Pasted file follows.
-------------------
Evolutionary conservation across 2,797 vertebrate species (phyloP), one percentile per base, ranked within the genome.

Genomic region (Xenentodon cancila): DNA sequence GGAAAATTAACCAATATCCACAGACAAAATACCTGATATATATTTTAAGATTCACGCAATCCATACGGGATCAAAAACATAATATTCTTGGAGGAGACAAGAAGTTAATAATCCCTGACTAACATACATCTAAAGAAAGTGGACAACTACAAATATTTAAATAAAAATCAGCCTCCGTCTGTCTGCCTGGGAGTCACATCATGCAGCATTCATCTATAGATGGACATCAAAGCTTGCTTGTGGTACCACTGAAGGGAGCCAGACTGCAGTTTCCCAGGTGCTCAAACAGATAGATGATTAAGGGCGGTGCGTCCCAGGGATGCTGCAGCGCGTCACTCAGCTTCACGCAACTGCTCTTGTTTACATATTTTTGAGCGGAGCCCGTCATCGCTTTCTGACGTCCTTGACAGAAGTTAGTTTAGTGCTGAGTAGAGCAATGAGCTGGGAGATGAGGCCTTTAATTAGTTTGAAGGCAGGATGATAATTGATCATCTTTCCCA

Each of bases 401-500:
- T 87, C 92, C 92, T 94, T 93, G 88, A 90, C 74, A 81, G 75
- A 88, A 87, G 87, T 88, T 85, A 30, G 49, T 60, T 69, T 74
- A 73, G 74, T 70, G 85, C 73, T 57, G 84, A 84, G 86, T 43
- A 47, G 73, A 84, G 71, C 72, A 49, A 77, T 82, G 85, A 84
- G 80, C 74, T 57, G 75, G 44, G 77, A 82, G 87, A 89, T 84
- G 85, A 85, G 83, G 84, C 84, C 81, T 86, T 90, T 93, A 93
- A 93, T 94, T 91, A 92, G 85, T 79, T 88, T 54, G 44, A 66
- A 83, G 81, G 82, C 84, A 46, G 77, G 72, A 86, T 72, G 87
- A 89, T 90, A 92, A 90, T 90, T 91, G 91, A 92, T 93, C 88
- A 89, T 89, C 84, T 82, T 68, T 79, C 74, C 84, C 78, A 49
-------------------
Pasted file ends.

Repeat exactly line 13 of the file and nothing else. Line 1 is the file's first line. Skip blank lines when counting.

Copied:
- A 89, T 89, C 84, T 82, T 68, T 79, C 74, C 84, C 78, A 49